P524 Endoscopic dilations of intestinal stenosis in Crohn's disease

Badre, W.(1);Bahlaoui, O.(1);El Rhaoussi, F.Z.(1);Tahiri, M.(1);Haddad, F.(1);Hliwa, W.(1);

(1)CHU Ibn Rochd, hepato-gastro-enterology, Casablanca, Morocco


The occurrence of intestinal stenosis is a common and potentially serious complication of Crohn's disease (CD). These strictures represent 20% of the surgical indications in CD. Endoscopic dilation is an alternative to surgery for endoscopically accessible stenosis. The aim of this study is to evaluate the effectiveness of endoscopic balloon dilation (EBD) in CD intestinal stenosis.


This retrospective, descriptive study realized between January 2015 and October 2020, included CD patients diagnosed at least 6 months before and complicated with symptomatic intestinal stenosis (abdominal pain, bloating, nausea and vomiting). Anorectal strictures were excluded. All patients had a cross-sectional imaging before intestinal dilation to determine the characteristics of the stenosis and exclude abscess and fistula tract near the stenosis which constitute a contraindication of EBD. All patients underwent an EBD during a colonoscopy under sedation by propofol. The short-term success of EBD has been established on both technical (passage of the endoscope across the site of stenosis after dilation) and clinical level (relief of intestinal obstructive symptoms). The long-term efficacy was defined by no need for surgery within 6 months after dilation.


Twelve patients (6 males and 6 females), with an average age of 32 years +/-7.7, were included. The average interval between onset of CD and the onset of intestinal stricture was 8 years. Eight patients had a history of bowel resection. The stenosis was located at the terminal ileum or ileocaecal valve in 4 cases, ileocolic anastomosis in 8 cases. The stenosis was ulcerated in 9 cases, inflammatory in 5 cases and polypoid in 3 cases. All patients were on medical treatment corticosteroids, Azathioprine and / or Anti TNF. We performed 18 EBD, divided into several sessions depending on the degree of stenosis (1 EBD, 2 EBD and 3 EBD in respectively 11, 3 and 2 patients). Two patients required surgery for persisting symptoms.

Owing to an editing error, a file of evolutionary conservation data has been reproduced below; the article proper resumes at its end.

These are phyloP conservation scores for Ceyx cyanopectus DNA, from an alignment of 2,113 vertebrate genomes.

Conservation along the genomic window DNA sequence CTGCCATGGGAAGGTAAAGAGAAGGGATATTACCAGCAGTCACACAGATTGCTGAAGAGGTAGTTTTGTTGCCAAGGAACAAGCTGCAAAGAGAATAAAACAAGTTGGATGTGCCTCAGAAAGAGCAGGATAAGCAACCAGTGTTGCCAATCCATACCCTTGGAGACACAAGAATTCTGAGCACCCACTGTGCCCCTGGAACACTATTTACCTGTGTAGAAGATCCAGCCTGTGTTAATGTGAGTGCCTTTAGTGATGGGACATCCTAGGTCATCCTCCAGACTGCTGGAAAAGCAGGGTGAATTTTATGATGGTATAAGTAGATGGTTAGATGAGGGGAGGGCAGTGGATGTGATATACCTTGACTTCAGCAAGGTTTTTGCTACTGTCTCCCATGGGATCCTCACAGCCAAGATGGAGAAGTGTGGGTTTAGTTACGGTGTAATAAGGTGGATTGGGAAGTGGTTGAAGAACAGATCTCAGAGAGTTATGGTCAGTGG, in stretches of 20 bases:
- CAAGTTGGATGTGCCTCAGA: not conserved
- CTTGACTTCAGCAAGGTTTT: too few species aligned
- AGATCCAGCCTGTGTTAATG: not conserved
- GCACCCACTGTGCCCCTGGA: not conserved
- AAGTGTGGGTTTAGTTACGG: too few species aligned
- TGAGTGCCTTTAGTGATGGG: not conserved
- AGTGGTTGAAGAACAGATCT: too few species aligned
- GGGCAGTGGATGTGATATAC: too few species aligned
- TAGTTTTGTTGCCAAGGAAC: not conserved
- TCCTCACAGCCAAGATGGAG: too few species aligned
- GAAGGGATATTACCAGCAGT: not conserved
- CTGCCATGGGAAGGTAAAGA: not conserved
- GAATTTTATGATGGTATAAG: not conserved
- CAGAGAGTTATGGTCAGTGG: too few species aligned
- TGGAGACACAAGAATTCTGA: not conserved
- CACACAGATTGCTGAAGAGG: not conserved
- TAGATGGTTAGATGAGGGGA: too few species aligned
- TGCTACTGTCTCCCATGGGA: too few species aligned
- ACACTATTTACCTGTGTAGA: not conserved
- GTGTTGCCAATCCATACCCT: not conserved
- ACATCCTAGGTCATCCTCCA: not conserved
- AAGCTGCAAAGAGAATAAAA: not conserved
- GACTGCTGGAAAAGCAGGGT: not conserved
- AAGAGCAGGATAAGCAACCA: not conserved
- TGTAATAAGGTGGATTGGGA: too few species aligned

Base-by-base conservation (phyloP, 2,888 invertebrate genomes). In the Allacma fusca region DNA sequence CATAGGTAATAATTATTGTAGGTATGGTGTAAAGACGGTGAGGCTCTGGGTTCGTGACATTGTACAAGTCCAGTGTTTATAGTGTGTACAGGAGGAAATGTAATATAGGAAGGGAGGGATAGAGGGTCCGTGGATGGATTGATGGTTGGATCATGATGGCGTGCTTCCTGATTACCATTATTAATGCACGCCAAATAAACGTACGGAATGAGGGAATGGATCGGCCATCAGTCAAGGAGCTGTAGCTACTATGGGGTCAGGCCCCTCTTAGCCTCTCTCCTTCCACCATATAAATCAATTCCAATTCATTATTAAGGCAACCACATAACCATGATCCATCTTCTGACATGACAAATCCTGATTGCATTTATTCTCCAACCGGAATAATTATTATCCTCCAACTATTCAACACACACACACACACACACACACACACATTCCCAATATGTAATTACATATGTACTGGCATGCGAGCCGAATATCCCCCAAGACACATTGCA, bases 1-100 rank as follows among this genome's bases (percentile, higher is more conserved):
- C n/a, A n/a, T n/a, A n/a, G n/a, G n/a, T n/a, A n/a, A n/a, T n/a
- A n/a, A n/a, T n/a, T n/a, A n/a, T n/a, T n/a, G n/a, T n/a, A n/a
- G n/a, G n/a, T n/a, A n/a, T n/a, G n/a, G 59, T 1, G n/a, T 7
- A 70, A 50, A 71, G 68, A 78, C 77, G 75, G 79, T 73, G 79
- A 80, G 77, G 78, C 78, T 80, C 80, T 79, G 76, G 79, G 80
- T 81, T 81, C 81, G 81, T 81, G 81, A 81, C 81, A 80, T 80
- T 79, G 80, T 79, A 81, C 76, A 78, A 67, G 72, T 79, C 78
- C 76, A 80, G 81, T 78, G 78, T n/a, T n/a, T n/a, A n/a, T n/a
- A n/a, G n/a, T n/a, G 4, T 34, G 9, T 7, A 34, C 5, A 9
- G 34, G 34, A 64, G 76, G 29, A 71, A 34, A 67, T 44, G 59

Technical success was obtained in 11 patients (92% of cases). Clinical success, defined by a disappearance of clinical symptoms with an HBI score of less than 4, was obtained in 9 patients (75% of cases). The mean follow-up after dilation was 23 months (range from 8 to 42 months). No major complications were observed in this study.


EBD is an effective therapeutic technique relatively safe for intestinal CD stenosis, allowing to delay or better, to avoid surgical treatment when the stenosis is well selected (stenosis<4cm, single, anastomotic, non-angled, and without adjacent abscess or fistula).